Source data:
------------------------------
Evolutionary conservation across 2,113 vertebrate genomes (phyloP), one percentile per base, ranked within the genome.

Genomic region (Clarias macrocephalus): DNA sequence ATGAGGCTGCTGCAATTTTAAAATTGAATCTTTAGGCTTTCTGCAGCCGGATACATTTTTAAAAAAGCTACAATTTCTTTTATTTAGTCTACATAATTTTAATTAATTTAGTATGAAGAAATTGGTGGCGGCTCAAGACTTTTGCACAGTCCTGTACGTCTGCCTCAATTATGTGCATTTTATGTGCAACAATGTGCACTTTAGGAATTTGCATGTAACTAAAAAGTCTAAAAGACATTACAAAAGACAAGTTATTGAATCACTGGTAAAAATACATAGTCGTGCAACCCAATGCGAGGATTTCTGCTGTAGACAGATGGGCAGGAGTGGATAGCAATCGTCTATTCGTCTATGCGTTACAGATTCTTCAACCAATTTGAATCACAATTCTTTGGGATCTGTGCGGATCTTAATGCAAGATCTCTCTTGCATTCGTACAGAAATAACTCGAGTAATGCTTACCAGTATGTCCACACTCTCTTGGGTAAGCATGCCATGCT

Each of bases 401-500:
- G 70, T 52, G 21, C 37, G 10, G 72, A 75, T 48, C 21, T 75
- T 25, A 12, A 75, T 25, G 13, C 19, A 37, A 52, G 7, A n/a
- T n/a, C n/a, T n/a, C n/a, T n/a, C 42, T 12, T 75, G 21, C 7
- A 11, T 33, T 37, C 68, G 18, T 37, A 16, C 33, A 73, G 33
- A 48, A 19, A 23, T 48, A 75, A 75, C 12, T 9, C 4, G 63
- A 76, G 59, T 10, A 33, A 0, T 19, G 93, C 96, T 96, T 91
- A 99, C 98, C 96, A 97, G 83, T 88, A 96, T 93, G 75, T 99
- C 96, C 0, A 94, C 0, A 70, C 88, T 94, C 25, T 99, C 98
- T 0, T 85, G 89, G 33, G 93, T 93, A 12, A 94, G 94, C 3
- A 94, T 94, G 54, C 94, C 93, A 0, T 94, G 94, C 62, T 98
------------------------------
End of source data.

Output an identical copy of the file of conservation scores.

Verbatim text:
Evolutionary conservation across 2,113 vertebrate genomes (phyloP), one percentile per base, ranked within the genome.

Genomic region (Clarias macrocephalus): DNA sequence ATGAGGCTGCTGCAATTTTAAAATTGAATCTTTAGGCTTTCTGCAGCCGGATACATTTTTAAAAAAGCTACAATTTCTTTTATTTAGTCTACATAATTTTAATTAATTTAGTATGAAGAAATTGGTGGCGGCTCAAGACTTTTGCACAGTCCTGTACGTCTGCCTCAATTATGTGCATTTTATGTGCAACAATGTGCACTTTAGGAATTTGCATGTAACTAAAAAGTCTAAAAGACATTACAAAAGACAAGTTATTGAATCACTGGTAAAAATACATAGTCGTGCAACCCAATGCGAGGATTTCTGCTGTAGACAGATGGGCAGGAGTGGATAGCAATCGTCTATTCGTCTATGCGTTACAGATTCTTCAACCAATTTGAATCACAATTCTTTGGGATCTGTGCGGATCTTAATGCAAGATCTCTCTTGCATTCGTACAGAAATAACTCGAGTAATGCTTACCAGTATGTCCACACTCTCTTGGGTAAGCATGCCATGCT

Each of bases 401-500:
- G 70, T 52, G 21, C 37, G 10, G 72, A 75, T 48, C 21, T 75
- T 25, A 12, A 75, T 25, G 13, C 19, A 37, A 52, G 7, A n/a
- T n/a, C n/a, T n/a, C n/a, T n/a, C 42, T 12, T 75, G 21, C 7
- A 11, T 33, T 37, C 68, G 18, T 37, A 16, C 33, A 73, G 33
- A 48, A 19, A 23, T 48, A 75, A 75, C 12, T 9, C 4, G 63
- A 76, G 59, T 10, A 33, A 0, T 19, G 93, C 96, T 96, T 91
- A 99, C 98, C 96, A 97, G 83, T 88, A 96, T 93, G 75, T 99
- C 96, C 0, A 94, C 0, A 70, C 88, T 94, C 25, T 99, C 98
- T 0, T 85, G 89, G 33, G 93, T 93, A 12, A 94, G 94, C 3
- A 94, T 94, G 54, C 94, C 93, A 0, T 94, G 94, C 62, T 98